President Donald Trump’s re-election campaign’s fundraising efforts have surpassed $1 billion since 2017 but now, the vast majority of that money is gone as speculation rises about the true financial state of Trump’s campaign.
Over the last several months, Trump has made several high-dollar political advertising decisions that have cost his campaign greatly. From the staggering $10 million-dollar Super Bowl ad during the primary while several Democratic presidential candidates were still in the race to using his campaign funds to cover the cost of excessive legal fees for his impeachment and war on mail-in voting, Trump has shelled out exorbitant amounts of money.
Many of Trump’s campaign advisors and aides also turned heads with their own pricey purchases. In addition to purchasing a lavish $2 million-dollar home in Florida, Trump’s former campaign manager Brad Parscale is said to have taken more than $40 million while running the campaign.
According to Huffington Post, financial reports also revealed a string of limited liability companies (LLCs) formed to conceal more than $310 million in campaign spending in an effort to keep the expenditures from being disclosed.
Now, there is one question looming over the president’s campaign: is the president’s re-election campaign going broke? As Democratic presidential nominee Joe Biden continues to break fundraising records, the Trump campaign appears to be cash-strapped, according to multiple reports. The publication also reports some of Trump’s campaign aides “privately acknowledge they are facing difficult spending decisions at a time when Democratic nominee Joe Biden has flooded the airwaves with advertising.”
With just two weeks left until the election, Trump is putting more time into traveling to rallies to connect with voters than spending on political ads and other forms of advertising. Mike Murphy, a veteran Republican consultant and Trump critic. weighed in with his take on why Trump is likely so focused on rallies.
“They spent their money on unnecessary overhead, lifestyles-of-the-rich-and-famous activity by the campaign staff and vanity ads way too early,” said Murphy. “You could literally have 10 monkeys with flamethrowers go after the money, and they wouldn’t have burned through it as stupidly.”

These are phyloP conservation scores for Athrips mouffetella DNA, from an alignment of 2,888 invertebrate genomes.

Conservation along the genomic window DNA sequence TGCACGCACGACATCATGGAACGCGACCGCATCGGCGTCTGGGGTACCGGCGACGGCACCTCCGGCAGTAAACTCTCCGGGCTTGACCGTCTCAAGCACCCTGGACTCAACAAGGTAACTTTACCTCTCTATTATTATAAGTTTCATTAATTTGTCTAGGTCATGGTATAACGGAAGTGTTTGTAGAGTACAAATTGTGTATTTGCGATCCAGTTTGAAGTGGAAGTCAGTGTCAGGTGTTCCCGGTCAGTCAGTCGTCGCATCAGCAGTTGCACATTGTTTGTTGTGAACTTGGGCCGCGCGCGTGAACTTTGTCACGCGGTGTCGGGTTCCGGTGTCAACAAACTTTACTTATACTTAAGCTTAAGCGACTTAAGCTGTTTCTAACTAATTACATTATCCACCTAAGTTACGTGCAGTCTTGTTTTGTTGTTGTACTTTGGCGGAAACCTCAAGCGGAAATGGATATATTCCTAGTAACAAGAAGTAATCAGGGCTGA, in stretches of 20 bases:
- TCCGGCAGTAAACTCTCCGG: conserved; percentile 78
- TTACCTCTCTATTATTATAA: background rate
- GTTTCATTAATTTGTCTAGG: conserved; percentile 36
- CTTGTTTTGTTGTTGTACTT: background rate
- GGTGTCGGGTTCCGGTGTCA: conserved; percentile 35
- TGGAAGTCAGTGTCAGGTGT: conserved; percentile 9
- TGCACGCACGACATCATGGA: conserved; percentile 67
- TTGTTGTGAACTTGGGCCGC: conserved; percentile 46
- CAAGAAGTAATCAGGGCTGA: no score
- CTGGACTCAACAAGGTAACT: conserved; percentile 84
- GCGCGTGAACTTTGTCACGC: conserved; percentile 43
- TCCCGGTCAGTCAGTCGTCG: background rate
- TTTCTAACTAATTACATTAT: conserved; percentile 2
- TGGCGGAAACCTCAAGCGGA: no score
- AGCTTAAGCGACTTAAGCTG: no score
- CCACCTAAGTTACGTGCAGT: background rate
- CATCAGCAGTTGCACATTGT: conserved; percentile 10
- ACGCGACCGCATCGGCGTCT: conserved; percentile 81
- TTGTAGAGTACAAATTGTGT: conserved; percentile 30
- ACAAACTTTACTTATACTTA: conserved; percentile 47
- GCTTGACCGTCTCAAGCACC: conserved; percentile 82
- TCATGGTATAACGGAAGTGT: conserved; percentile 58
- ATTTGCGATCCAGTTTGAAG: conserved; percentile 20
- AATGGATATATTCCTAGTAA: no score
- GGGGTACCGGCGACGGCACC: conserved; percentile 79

Travis Ridout, co-director of the Wesleyan Media Project, also expressed concern as he claimed the financial woes appear to be a bad sign for the president’s re-election campaign.
“Advertising obviously isn’t everything. But we do think ads matter for a couple percentage points in a presidential race. And it’s just not a good sign for the Trump campaign,” Ridout, who traces advertising statistics, said.
“We have more than sufficient air cover, almost three times as much as 2016,” he told reporters Monday.
The GOP ‘fundamentals’ are the same as 20 years ago — and they’re ‘running short on competence’: columnist
The Republicans in charge today may be different in some cases than the ones who ran it 20 years ago, but not much else has changed according to The Washington Post's James Downie.
"In the span of an hour, CNN’s State of the Union featured both new and old faces of the Republican Party. First, host Dana Bash interviewed Sen. Roy Blunt, who has held elective office from Missouri for most of the past 35 years. Then she welcomed Nicole Malliotakis (R-NY) and Nancy Mace (R-SC), both newly elected members of the House. Though all three looked very different, they sounded much the same," Downie wrote on Sunday evening.
Trump lashes out at ’60 Minutes’ interview with ex-cybersecurity chief using more false conspiracy theories
President Donald Trump apparently watched the "60 Minutes" interview with Chris Krebs, former director of the Cybersecurity and Infrastructure Security Agency.
According to Krebs, the election was the most secure election in history, and none of Trump's claims of fraud are valid. He explained that there would have been a huge difference in votes during the recount if there was fraud. There are not.
Trump’s ex-election security official attacks Giuliani for ‘apparent attempt to undermine confidence in the election’
President Donald Trump and his legal crew of misfit attorneys have waged 39 lawsuits to overturn the 2020 election. All but one of them has been laughed out of court. Trump and his attorney, Rudy Giuliani, have continued going to court in an attempt to get a legal challenge to the U.S. Supreme Court. Trump also fired his cybersecurity czar responsible for securing the election after refusing to corroborate the story that the election was stolen.
In an interview with "60 Minutes," Chris Krebs, former director of the Cybersecurity and Infrastructure Security Agency, explained that Giuliani and Trump are apparently attempting "to undermine confidence in the election, to confuse people, to scare people.”